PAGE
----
What you wear on stage will be a talking point. How do you go about selecting your outfits?
My aim, first and foremost, is to wear things that make my heart sing, and that I adore. It is always on my mind to be as inclusive as possible, but also to be respectful and appropriate to the environment that I'm in. So my intention is to wear nominated designers and British fashion designers.
The beauty of doing the fashion awards, for me personally, is that I don't have to play to the mainstream. I can play to those who understand volume and understand the decadence of certain designs and looks that wouldn't exactly work at a Vanity Fair party, or on the red carpet for the Golden Globes, but are dreamy clothing. So, you can expect a little bit of theater, and lots of joy. I know the fashion industry can sometimes be very serious, but one of my jobs on Monday night will be to bring an aspect of joy and celebration to the evening.
You launched your own fashion haircare line, Pattern, earlier this year. You've said, more than once, that you could chronicle your journey of self-love through your hair. Can you explain what you mean by that?
The beauty industry, and beauty in and of itself, can seem like a purely aesthetical adventure ... in simply caring about what one looks like. But the truth is that the beauty industry and the culture of beauty is steeped in some very real things. I'm a black woman who has navigated her hair within a standard of beauty and a world that didn't really make space for what naturally and authentically comes out of my head.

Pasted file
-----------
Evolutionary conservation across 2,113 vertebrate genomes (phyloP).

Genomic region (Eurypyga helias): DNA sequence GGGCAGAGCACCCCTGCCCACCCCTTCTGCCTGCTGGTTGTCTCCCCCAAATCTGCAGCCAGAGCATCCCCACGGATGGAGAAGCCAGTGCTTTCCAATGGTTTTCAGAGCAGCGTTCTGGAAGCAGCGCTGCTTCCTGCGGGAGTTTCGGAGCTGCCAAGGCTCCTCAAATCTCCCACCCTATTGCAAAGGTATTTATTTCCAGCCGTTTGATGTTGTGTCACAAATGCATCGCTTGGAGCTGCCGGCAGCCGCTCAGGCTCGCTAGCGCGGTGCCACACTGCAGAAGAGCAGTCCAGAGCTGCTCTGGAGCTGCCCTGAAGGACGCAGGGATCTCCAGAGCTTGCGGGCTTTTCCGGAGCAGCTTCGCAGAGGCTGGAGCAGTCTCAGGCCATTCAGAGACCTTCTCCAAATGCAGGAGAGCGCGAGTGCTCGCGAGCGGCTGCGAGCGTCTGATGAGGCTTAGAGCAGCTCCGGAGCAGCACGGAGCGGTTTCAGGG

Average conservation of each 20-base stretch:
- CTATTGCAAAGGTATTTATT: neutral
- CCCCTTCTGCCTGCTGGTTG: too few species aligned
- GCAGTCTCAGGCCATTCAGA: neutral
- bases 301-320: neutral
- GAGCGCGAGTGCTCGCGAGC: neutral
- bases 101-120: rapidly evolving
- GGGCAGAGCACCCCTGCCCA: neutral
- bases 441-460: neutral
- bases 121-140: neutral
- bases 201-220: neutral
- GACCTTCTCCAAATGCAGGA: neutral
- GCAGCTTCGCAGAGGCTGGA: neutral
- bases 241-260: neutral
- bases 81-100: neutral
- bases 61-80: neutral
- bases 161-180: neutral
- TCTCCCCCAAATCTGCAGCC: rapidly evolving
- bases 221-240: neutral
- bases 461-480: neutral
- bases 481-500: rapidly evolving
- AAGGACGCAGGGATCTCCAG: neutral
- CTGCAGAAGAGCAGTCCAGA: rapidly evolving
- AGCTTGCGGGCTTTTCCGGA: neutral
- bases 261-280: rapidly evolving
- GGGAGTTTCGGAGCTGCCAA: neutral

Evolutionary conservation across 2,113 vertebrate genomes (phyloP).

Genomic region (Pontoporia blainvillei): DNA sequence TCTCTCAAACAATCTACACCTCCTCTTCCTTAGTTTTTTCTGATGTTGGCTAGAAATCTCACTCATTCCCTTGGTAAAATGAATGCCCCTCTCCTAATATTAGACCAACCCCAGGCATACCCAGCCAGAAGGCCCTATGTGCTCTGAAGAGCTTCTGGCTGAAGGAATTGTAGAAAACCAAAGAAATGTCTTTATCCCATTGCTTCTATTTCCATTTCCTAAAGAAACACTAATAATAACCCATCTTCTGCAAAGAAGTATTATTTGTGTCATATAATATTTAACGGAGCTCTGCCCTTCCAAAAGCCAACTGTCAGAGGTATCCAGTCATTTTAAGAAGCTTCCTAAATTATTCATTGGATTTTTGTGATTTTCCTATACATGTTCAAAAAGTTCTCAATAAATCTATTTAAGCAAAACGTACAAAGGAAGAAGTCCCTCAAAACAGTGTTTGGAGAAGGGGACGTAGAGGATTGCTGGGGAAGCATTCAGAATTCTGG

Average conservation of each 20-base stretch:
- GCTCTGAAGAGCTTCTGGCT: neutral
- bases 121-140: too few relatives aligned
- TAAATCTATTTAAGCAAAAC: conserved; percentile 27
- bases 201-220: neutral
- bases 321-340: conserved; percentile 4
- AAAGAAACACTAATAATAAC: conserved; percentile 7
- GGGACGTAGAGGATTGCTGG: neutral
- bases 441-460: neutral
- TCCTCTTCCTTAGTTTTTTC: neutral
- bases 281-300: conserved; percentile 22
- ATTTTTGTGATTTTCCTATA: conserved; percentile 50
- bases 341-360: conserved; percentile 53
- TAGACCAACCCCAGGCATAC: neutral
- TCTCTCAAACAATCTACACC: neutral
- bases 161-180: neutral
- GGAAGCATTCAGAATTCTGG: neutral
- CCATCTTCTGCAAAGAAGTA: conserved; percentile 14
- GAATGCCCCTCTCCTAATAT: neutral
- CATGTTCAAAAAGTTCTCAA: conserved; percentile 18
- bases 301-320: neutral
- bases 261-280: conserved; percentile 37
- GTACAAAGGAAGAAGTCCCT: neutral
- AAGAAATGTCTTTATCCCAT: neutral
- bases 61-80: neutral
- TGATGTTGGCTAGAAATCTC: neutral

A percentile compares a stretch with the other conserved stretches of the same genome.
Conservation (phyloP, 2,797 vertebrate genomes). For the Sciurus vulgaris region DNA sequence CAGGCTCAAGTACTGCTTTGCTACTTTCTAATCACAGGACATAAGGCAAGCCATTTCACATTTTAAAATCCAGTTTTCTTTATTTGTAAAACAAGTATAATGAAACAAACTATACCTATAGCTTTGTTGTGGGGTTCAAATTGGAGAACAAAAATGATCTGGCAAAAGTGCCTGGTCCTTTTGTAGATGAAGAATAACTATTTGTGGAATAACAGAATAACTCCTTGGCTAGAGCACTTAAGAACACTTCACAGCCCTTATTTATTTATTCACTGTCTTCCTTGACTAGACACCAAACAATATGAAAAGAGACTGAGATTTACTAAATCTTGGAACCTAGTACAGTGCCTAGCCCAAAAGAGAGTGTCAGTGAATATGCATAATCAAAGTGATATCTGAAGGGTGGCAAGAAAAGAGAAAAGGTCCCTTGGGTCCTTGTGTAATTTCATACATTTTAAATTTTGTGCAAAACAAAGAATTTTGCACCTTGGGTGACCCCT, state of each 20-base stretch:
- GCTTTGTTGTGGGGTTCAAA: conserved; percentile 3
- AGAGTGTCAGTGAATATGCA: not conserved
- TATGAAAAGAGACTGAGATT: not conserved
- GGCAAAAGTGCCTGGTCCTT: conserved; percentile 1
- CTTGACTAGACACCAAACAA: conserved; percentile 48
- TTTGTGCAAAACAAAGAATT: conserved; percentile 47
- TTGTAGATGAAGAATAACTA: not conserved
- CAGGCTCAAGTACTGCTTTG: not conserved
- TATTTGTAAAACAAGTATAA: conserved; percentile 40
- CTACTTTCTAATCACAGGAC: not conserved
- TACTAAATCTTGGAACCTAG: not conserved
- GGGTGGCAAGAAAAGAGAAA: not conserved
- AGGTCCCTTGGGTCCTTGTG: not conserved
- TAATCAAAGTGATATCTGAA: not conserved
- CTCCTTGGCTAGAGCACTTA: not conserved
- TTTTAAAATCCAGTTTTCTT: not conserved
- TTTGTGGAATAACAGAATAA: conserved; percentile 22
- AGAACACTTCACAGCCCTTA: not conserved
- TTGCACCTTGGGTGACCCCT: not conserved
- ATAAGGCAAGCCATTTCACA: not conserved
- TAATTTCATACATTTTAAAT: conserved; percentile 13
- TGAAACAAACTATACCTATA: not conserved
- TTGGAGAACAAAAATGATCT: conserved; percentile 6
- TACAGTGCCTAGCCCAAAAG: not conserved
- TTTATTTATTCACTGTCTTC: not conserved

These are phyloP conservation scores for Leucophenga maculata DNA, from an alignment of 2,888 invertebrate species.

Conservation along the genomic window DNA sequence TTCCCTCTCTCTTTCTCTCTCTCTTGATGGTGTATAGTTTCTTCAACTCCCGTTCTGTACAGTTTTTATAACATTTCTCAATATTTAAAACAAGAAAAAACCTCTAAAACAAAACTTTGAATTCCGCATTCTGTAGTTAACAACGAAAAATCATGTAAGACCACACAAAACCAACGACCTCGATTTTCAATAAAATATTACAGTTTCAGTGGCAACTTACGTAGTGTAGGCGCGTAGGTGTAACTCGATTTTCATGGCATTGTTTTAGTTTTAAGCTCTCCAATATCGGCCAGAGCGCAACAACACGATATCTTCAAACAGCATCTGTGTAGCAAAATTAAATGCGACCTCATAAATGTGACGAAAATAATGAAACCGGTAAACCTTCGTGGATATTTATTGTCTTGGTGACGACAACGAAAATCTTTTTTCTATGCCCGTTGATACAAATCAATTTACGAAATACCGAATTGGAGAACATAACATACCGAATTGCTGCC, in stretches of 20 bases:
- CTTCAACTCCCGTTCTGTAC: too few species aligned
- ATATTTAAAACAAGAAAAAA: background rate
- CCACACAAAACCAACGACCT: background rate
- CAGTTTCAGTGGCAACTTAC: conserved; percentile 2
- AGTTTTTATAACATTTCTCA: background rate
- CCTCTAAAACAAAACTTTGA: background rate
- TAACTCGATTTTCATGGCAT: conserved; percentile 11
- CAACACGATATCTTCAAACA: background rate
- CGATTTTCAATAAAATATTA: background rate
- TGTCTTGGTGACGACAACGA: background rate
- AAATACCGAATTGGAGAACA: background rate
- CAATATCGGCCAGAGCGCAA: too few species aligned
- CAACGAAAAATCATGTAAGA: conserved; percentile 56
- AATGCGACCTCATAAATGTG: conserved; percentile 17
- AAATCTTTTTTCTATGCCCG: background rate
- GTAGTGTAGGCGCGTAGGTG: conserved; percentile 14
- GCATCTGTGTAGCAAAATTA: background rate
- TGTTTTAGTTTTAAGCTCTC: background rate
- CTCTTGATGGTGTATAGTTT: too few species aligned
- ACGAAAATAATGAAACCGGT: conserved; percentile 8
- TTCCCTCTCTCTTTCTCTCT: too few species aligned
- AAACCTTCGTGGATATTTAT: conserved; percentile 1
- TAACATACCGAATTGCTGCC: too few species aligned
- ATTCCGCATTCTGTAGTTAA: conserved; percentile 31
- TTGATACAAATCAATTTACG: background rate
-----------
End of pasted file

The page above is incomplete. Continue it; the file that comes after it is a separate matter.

The act of loving myself, and loving my physical appearance, has been a journey of activism and self-love. I realized through my own journey of loving and understanding my hair that there weren't the products to support it. I realized that this wasn't just me, that there were large demographics of people that had been excluded from what was considered beautiful. So from that place, after 10 years and a lot of trial and error, I've launched this haircare line that I'm so incredibly proud of.
You had dinner with Elizabeth Warren in 2016, which I suspect feels like a long time ago. What comes to mind when you reflect on the last few years and look ahead to 2020?
The world is in what feels like absolute disarray. The things that I don't believe in -- that feel scary and don't support the kind of world that I want to live in -- seem to be gaining way too much attention and ground, and I find it very unsettling. But there's an opportunity for us to wake up and use our voices and our hands, and to support each other. I think it's too early for me to tell who I am able to support (during the US presidential election), but I am a voting American and I will continue to be that.
This interview was edited for length and clarity.